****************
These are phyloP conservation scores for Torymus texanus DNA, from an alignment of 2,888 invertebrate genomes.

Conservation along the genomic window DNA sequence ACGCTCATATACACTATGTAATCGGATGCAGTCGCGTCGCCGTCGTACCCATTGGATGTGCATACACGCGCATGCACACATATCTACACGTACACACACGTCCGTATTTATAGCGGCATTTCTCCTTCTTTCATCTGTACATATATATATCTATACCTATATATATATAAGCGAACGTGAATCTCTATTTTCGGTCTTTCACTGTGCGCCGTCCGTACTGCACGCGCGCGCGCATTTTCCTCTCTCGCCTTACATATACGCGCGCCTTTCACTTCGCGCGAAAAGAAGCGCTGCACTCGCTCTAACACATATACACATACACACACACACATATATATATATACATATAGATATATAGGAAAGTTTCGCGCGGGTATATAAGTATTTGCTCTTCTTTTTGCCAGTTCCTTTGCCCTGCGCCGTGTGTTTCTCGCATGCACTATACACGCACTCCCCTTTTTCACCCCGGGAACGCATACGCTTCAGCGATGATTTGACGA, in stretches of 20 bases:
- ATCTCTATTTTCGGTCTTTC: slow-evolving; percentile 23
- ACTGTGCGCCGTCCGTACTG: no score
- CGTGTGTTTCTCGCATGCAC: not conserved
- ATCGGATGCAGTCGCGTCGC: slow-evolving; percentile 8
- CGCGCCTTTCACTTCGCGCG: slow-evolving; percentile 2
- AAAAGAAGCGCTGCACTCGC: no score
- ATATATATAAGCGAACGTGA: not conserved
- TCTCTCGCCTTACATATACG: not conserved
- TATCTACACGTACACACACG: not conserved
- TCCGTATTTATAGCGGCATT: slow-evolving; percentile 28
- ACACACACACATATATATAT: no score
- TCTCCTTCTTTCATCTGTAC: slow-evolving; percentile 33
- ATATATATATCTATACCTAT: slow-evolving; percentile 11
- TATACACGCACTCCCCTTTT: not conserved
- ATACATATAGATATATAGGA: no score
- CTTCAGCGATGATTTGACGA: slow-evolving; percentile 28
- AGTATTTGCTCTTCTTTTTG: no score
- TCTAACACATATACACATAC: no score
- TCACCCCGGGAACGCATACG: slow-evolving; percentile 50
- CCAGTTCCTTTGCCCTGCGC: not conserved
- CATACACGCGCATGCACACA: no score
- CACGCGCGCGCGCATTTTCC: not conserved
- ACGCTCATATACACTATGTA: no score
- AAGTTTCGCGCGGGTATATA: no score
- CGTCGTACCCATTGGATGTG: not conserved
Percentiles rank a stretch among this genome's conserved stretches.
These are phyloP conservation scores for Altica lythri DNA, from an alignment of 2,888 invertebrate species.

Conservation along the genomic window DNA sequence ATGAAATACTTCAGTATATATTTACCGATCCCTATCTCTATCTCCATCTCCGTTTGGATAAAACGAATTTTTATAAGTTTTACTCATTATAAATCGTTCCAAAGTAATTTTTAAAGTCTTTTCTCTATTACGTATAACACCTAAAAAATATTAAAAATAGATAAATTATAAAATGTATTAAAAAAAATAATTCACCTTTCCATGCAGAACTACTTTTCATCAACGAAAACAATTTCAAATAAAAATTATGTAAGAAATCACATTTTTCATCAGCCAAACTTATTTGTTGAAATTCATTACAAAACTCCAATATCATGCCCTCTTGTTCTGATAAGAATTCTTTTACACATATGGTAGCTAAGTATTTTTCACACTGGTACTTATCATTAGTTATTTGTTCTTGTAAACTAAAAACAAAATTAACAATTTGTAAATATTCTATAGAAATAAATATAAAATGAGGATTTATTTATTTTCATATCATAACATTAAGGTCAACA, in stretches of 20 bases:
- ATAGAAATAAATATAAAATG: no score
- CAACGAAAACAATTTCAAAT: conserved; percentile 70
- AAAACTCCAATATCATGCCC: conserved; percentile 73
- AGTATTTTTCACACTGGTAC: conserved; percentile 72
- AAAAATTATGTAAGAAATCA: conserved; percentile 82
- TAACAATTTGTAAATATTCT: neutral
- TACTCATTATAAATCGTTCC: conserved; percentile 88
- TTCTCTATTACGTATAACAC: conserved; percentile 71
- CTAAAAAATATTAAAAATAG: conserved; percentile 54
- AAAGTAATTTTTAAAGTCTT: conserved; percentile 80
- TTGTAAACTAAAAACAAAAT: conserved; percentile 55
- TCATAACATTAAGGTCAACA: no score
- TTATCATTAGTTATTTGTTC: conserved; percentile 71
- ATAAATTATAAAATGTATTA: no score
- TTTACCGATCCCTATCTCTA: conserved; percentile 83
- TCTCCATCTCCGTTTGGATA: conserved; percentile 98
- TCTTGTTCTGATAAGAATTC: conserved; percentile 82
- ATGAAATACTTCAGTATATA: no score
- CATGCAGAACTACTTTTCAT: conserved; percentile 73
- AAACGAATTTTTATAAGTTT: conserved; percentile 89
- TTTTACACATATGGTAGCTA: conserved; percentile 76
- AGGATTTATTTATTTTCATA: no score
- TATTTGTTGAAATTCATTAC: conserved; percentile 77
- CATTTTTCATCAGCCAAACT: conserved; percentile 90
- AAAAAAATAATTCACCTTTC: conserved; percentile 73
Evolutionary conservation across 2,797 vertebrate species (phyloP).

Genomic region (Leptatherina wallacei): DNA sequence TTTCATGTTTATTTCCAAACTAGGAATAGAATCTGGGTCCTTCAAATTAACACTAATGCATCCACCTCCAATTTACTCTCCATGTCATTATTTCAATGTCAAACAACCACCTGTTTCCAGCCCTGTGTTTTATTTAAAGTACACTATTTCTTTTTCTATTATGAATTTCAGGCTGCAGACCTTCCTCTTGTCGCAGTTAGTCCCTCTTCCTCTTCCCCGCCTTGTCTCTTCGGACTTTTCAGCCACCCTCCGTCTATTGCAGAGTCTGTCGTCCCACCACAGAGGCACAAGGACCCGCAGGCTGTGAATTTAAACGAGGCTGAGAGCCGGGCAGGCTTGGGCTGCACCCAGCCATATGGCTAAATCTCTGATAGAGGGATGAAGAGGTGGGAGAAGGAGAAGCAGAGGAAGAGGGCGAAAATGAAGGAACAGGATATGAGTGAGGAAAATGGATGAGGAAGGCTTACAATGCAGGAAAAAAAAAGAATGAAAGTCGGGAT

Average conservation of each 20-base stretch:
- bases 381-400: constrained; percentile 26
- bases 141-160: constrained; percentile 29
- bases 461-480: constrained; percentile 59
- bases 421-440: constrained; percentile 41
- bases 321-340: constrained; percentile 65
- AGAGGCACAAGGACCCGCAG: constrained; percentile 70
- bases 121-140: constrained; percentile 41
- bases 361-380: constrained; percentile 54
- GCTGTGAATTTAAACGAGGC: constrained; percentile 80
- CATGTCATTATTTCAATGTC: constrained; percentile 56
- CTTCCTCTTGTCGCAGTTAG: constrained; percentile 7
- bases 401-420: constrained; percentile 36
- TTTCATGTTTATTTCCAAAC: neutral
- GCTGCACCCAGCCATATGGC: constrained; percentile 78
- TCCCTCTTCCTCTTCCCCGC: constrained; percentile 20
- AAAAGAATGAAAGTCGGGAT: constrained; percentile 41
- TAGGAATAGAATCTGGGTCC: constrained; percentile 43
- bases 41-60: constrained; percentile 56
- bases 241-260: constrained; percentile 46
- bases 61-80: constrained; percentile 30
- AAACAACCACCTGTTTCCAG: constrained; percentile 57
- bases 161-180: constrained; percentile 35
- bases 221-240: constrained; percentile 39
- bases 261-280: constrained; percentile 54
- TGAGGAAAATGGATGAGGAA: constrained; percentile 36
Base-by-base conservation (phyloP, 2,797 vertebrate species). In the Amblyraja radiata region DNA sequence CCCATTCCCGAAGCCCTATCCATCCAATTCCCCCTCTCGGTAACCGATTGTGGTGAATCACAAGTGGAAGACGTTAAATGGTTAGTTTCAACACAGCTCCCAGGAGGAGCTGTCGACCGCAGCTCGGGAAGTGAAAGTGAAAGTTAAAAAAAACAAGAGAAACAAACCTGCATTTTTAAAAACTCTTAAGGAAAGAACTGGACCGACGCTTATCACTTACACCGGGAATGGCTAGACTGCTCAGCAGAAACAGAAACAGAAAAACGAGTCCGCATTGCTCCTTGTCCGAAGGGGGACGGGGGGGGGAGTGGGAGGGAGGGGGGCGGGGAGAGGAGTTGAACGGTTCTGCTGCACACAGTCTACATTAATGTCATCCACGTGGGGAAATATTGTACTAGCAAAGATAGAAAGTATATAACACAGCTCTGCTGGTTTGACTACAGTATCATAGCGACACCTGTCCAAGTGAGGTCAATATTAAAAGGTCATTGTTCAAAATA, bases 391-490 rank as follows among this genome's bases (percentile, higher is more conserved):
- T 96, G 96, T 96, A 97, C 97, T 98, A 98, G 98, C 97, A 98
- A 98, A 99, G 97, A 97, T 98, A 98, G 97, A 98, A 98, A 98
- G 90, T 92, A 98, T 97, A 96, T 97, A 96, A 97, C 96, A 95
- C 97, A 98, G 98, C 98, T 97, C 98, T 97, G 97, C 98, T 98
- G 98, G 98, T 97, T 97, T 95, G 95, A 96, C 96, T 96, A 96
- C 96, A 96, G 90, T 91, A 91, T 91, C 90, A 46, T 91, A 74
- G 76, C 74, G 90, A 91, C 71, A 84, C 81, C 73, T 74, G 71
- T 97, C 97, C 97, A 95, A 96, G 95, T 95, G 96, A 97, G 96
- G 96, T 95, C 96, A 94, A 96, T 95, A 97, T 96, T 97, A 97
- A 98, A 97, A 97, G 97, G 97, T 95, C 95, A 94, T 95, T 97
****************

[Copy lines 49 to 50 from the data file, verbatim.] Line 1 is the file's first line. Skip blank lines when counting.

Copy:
- CATGCAGAACTACTTTTCAT: conserved; percentile 73
- AAACGAATTTTTATAAGTTT: conserved; percentile 89